John Mulvaney Book Award 2011
Annie Ross, with colleagues Kathleen Pickering Sherman, Jeffrey Snodgrass, Henry D. Delcore and Richard Sherman
Indigenous Peoples and the Collaborative Stewardship of Nature: Knowledge Binds and Institutional Conflicts
This book is written by five scholars from very different educational backgrounds and from different countries. Together, they address a central issue in archaeological and anthropological practice today: how to work collaboratively with Indigenous peoples in managing natural resources. Working across disciplines and global regions, the authors took the courageous and creative step of co-writing, rather than simply producing an edited volume of their analyses. The genesis of the book was a session at an American Anthropological Association meeting in 1993, and the final form was hammered out over the following years.
This book shows that Australian cultural heritage management has achieved significant advances over the last decade–for example, by going beyond the discipline of archaeology to include far more anthropological connections; in particular, with respect to people’s connections to place and to the resources in their environments.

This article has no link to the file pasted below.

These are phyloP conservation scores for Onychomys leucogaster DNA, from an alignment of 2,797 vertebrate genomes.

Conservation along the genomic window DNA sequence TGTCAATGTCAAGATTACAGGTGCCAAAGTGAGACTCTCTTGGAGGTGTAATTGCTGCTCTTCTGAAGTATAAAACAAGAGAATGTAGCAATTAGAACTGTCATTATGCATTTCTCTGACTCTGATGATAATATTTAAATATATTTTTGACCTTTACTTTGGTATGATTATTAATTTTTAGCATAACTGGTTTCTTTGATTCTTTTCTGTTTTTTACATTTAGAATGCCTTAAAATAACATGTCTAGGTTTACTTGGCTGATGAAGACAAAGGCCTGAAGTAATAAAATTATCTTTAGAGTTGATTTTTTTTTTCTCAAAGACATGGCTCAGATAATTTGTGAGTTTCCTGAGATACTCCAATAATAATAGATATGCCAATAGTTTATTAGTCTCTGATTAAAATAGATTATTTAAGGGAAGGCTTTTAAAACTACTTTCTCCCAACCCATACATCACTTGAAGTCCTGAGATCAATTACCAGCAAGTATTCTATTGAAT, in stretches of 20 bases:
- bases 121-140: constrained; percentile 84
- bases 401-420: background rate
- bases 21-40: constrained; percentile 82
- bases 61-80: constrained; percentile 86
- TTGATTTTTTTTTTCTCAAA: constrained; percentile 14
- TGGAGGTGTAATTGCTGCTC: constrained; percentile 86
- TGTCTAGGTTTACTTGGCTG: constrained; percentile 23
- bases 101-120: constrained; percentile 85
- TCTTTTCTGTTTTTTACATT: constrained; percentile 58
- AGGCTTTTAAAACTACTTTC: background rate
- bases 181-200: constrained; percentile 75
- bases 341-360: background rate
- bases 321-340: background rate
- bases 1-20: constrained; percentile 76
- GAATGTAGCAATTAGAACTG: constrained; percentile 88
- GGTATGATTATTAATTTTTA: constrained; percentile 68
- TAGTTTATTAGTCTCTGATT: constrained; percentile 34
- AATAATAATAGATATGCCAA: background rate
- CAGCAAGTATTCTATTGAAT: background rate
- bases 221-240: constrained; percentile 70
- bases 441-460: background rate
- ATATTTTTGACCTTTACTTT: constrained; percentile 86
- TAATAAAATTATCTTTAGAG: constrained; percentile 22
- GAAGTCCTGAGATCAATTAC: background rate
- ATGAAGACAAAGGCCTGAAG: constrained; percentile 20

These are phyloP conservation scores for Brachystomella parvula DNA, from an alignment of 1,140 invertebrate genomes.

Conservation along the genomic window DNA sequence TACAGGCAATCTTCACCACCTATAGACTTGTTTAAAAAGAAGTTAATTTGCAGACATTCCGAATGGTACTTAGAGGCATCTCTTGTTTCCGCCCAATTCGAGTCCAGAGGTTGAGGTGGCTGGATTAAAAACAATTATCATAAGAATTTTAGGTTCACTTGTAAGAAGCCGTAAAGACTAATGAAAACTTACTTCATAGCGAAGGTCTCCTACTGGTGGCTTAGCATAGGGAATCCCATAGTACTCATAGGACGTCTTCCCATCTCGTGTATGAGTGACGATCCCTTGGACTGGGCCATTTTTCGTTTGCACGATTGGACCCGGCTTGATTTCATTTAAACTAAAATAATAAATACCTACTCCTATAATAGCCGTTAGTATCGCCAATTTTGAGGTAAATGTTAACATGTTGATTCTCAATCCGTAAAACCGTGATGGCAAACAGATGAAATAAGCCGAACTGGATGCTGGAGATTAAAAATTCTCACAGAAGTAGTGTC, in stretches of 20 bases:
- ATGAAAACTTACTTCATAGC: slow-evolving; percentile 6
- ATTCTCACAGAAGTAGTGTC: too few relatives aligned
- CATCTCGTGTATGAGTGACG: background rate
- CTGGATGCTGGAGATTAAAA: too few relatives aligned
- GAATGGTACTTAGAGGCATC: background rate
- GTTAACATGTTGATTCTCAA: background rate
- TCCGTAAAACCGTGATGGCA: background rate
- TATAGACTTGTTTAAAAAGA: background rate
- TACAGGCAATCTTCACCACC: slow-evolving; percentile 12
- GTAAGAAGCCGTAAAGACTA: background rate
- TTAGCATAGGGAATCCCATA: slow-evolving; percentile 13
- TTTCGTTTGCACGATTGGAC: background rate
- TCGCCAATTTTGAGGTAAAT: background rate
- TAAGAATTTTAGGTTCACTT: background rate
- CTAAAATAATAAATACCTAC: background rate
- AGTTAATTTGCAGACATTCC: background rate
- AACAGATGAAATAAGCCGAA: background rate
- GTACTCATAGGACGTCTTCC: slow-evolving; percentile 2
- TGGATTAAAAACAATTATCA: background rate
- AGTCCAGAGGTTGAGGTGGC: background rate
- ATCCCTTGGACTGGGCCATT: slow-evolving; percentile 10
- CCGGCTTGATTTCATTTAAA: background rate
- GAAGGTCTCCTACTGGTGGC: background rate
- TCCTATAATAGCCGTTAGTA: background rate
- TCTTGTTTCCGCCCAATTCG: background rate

The authors argue persuasively that it is vital that cultural heritage managers recognise the role of Indigenous people in all aspects of their heritage, not just in their ancient sites. The book’s Indigenous author–Richard Sherman, a member of the Oglala Sioux Tribe–presents an innovative way to achieve such integrated management in his ‘Indigenous Stewardship Model’, with its connotations of a personal investment and a reciprocal relationship that ‘management’ may lack.
Indigenous Peoples and the Collaborative Stewardship of Nature makes important contributions to the discipline at conceptual, policy and substantive levels: it reveals the uniqueness as well as commonalities in the situations of each of the Indigenous peoples discussed. The authors conclude that access to resources and the related exercise of power remain basic to collaboration. In so doing, they provide a remarkable demonstration of the narration of place in the Indigenous present.
A review of this book by Joe Watkins is available by clicking here.